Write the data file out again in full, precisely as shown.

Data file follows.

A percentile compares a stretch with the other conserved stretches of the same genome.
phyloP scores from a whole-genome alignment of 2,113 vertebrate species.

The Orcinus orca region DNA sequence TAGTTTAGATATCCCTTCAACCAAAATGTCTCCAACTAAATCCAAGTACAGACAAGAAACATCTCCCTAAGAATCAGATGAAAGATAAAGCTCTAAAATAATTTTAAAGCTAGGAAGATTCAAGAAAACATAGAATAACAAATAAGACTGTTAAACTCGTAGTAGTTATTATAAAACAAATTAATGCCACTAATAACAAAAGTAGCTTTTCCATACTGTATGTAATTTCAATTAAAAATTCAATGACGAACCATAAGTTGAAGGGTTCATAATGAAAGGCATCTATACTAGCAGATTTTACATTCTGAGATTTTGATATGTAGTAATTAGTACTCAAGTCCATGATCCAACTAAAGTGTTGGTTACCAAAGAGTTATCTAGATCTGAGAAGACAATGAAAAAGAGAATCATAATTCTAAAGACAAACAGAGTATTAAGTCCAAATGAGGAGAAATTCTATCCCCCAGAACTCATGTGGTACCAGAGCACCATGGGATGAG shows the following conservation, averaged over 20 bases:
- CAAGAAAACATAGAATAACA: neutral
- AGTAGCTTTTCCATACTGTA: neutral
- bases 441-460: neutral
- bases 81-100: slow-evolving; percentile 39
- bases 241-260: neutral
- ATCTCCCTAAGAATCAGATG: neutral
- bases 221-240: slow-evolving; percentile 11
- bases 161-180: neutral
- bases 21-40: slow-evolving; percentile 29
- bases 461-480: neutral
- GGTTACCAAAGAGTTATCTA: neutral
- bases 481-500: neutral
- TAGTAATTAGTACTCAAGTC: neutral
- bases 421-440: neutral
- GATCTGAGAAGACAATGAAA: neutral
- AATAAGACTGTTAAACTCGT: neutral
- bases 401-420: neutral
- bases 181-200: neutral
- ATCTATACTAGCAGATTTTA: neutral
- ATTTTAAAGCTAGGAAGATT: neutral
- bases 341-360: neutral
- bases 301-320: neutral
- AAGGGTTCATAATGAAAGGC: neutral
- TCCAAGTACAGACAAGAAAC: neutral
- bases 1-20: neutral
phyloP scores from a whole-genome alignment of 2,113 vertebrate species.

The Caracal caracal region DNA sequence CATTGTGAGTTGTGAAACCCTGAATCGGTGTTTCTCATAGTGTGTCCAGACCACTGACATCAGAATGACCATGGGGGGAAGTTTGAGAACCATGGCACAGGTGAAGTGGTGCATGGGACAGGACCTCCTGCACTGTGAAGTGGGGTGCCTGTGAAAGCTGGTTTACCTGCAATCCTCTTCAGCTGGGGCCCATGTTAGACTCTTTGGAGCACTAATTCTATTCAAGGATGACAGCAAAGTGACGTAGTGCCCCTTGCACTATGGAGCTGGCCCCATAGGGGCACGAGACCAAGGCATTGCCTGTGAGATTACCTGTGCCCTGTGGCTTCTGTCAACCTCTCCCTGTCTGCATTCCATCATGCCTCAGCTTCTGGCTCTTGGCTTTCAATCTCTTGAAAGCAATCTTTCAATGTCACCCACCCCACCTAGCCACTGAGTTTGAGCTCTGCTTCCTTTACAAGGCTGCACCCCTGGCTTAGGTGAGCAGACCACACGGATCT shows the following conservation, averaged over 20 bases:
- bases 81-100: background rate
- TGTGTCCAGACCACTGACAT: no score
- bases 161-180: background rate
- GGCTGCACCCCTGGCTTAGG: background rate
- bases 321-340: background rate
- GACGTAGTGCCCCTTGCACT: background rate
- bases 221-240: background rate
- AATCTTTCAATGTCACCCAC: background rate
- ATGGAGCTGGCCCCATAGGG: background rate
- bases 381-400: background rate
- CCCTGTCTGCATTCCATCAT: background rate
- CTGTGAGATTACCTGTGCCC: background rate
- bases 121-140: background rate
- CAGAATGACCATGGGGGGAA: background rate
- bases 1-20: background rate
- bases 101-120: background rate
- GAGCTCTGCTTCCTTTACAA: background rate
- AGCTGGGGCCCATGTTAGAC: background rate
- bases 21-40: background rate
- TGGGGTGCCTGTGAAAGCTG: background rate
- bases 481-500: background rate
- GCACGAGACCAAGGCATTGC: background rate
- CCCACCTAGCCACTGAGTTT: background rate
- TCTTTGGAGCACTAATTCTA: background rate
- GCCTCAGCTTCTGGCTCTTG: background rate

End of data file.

A percentile compares a stretch with the other conserved stretches of the same genome.
phyloP scores from a whole-genome alignment of 2,113 vertebrate species.

The Orcinus orca region DNA sequence TAGTTTAGATATCCCTTCAACCAAAATGTCTCCAACTAAATCCAAGTACAGACAAGAAACATCTCCCTAAGAATCAGATGAAAGATAAAGCTCTAAAATAATTTTAAAGCTAGGAAGATTCAAGAAAACATAGAATAACAAATAAGACTGTTAAACTCGTAGTAGTTATTATAAAACAAATTAATGCCACTAATAACAAAAGTAGCTTTTCCATACTGTATGTAATTTCAATTAAAAATTCAATGACGAACCATAAGTTGAAGGGTTCATAATGAAAGGCATCTATACTAGCAGATTTTACATTCTGAGATTTTGATATGTAGTAATTAGTACTCAAGTCCATGATCCAACTAAAGTGTTGGTTACCAAAGAGTTATCTAGATCTGAGAAGACAATGAAAAAGAGAATCATAATTCTAAAGACAAACAGAGTATTAAGTCCAAATGAGGAGAAATTCTATCCCCCAGAACTCATGTGGTACCAGAGCACCATGGGATGAG shows the following conservation, averaged over 20 bases:
- CAAGAAAACATAGAATAACA: neutral
- AGTAGCTTTTCCATACTGTA: neutral
- bases 441-460: neutral
- bases 81-100: slow-evolving; percentile 39
- bases 241-260: neutral
- ATCTCCCTAAGAATCAGATG: neutral
- bases 221-240: slow-evolving; percentile 11
- bases 161-180: neutral
- bases 21-40: slow-evolving; percentile 29
- bases 461-480: neutral
- GGTTACCAAAGAGTTATCTA: neutral
- bases 481-500: neutral
- TAGTAATTAGTACTCAAGTC: neutral
- bases 421-440: neutral
- GATCTGAGAAGACAATGAAA: neutral
- AATAAGACTGTTAAACTCGT: neutral
- bases 401-420: neutral
- bases 181-200: neutral
- ATCTATACTAGCAGATTTTA: neutral
- ATTTTAAAGCTAGGAAGATT: neutral
- bases 341-360: neutral
- bases 301-320: neutral
- AAGGGTTCATAATGAAAGGC: neutral
- TCCAAGTACAGACAAGAAAC: neutral
- bases 1-20: neutral
phyloP scores from a whole-genome alignment of 2,113 vertebrate species.

The Caracal caracal region DNA sequence CATTGTGAGTTGTGAAACCCTGAATCGGTGTTTCTCATAGTGTGTCCAGACCACTGACATCAGAATGACCATGGGGGGAAGTTTGAGAACCATGGCACAGGTGAAGTGGTGCATGGGACAGGACCTCCTGCACTGTGAAGTGGGGTGCCTGTGAAAGCTGGTTTACCTGCAATCCTCTTCAGCTGGGGCCCATGTTAGACTCTTTGGAGCACTAATTCTATTCAAGGATGACAGCAAAGTGACGTAGTGCCCCTTGCACTATGGAGCTGGCCCCATAGGGGCACGAGACCAAGGCATTGCCTGTGAGATTACCTGTGCCCTGTGGCTTCTGTCAACCTCTCCCTGTCTGCATTCCATCATGCCTCAGCTTCTGGCTCTTGGCTTTCAATCTCTTGAAAGCAATCTTTCAATGTCACCCACCCCACCTAGCCACTGAGTTTGAGCTCTGCTTCCTTTACAAGGCTGCACCCCTGGCTTAGGTGAGCAGACCACACGGATCT shows the following conservation, averaged over 20 bases:
- bases 81-100: background rate
- TGTGTCCAGACCACTGACAT: no score
- bases 161-180: background rate
- GGCTGCACCCCTGGCTTAGG: background rate
- bases 321-340: background rate
- GACGTAGTGCCCCTTGCACT: background rate
- bases 221-240: background rate
- AATCTTTCAATGTCACCCAC: background rate
- ATGGAGCTGGCCCCATAGGG: background rate
- bases 381-400: background rate
- CCCTGTCTGCATTCCATCAT: background rate
- CTGTGAGATTACCTGTGCCC: background rate
- bases 121-140: background rate
- CAGAATGACCATGGGGGGAA: background rate
- bases 1-20: background rate
- bases 101-120: background rate
- GAGCTCTGCTTCCTTTACAA: background rate
- AGCTGGGGCCCATGTTAGAC: background rate
- bases 21-40: background rate
- TGGGGTGCCTGTGAAAGCTG: background rate
- bases 481-500: background rate
- GCACGAGACCAAGGCATTGC: background rate
- CCCACCTAGCCACTGAGTTT: background rate
- TCTTTGGAGCACTAATTCTA: background rate
- GCCTCAGCTTCTGGCTCTTG: background rate